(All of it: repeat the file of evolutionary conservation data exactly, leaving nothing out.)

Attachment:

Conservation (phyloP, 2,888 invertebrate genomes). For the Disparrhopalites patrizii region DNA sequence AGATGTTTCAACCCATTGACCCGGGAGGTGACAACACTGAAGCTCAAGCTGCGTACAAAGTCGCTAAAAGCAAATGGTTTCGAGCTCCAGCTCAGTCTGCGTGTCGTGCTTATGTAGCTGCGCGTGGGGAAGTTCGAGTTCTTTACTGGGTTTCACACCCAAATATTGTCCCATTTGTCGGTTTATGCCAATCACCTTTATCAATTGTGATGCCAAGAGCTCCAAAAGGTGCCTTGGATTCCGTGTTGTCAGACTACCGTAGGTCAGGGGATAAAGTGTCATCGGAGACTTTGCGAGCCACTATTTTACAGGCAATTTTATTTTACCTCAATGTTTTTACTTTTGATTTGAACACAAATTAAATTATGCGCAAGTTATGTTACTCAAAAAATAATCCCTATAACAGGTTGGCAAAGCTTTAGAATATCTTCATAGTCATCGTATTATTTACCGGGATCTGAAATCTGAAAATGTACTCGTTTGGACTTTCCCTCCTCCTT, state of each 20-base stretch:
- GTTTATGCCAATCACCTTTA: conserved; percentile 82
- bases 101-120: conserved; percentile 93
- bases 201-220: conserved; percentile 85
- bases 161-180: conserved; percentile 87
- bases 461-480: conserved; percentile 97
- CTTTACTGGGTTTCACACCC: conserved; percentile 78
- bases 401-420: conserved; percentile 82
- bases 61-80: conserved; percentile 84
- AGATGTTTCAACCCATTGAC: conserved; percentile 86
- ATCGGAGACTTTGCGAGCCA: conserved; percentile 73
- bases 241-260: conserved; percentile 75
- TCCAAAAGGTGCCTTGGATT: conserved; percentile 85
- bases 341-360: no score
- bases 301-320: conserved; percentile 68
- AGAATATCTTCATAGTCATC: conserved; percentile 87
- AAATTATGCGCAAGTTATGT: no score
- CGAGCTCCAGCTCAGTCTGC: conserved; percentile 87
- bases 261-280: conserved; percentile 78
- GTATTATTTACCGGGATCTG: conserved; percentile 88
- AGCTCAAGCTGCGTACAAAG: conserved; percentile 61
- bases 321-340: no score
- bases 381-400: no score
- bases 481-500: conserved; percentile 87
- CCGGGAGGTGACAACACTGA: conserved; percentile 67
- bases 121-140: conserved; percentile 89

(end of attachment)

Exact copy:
Conservation (phyloP, 2,888 invertebrate genomes). For the Disparrhopalites patrizii region DNA sequence AGATGTTTCAACCCATTGACCCGGGAGGTGACAACACTGAAGCTCAAGCTGCGTACAAAGTCGCTAAAAGCAAATGGTTTCGAGCTCCAGCTCAGTCTGCGTGTCGTGCTTATGTAGCTGCGCGTGGGGAAGTTCGAGTTCTTTACTGGGTTTCACACCCAAATATTGTCCCATTTGTCGGTTTATGCCAATCACCTTTATCAATTGTGATGCCAAGAGCTCCAAAAGGTGCCTTGGATTCCGTGTTGTCAGACTACCGTAGGTCAGGGGATAAAGTGTCATCGGAGACTTTGCGAGCCACTATTTTACAGGCAATTTTATTTTACCTCAATGTTTTTACTTTTGATTTGAACACAAATTAAATTATGCGCAAGTTATGTTACTCAAAAAATAATCCCTATAACAGGTTGGCAAAGCTTTAGAATATCTTCATAGTCATCGTATTATTTACCGGGATCTGAAATCTGAAAATGTACTCGTTTGGACTTTCCCTCCTCCTT, state of each 20-base stretch:
- GTTTATGCCAATCACCTTTA: conserved; percentile 82
- bases 101-120: conserved; percentile 93
- bases 201-220: conserved; percentile 85
- bases 161-180: conserved; percentile 87
- bases 461-480: conserved; percentile 97
- CTTTACTGGGTTTCACACCC: conserved; percentile 78
- bases 401-420: conserved; percentile 82
- bases 61-80: conserved; percentile 84
- AGATGTTTCAACCCATTGAC: conserved; percentile 86
- ATCGGAGACTTTGCGAGCCA: conserved; percentile 73
- bases 241-260: conserved; percentile 75
- TCCAAAAGGTGCCTTGGATT: conserved; percentile 85
- bases 341-360: no score
- bases 301-320: conserved; percentile 68
- AGAATATCTTCATAGTCATC: conserved; percentile 87
- AAATTATGCGCAAGTTATGT: no score
- CGAGCTCCAGCTCAGTCTGC: conserved; percentile 87
- bases 261-280: conserved; percentile 78
- GTATTATTTACCGGGATCTG: conserved; percentile 88
- AGCTCAAGCTGCGTACAAAG: conserved; percentile 61
- bases 321-340: no score
- bases 381-400: no score
- bases 481-500: conserved; percentile 87
- CCGGGAGGTGACAACACTGA: conserved; percentile 67
- bases 121-140: conserved; percentile 89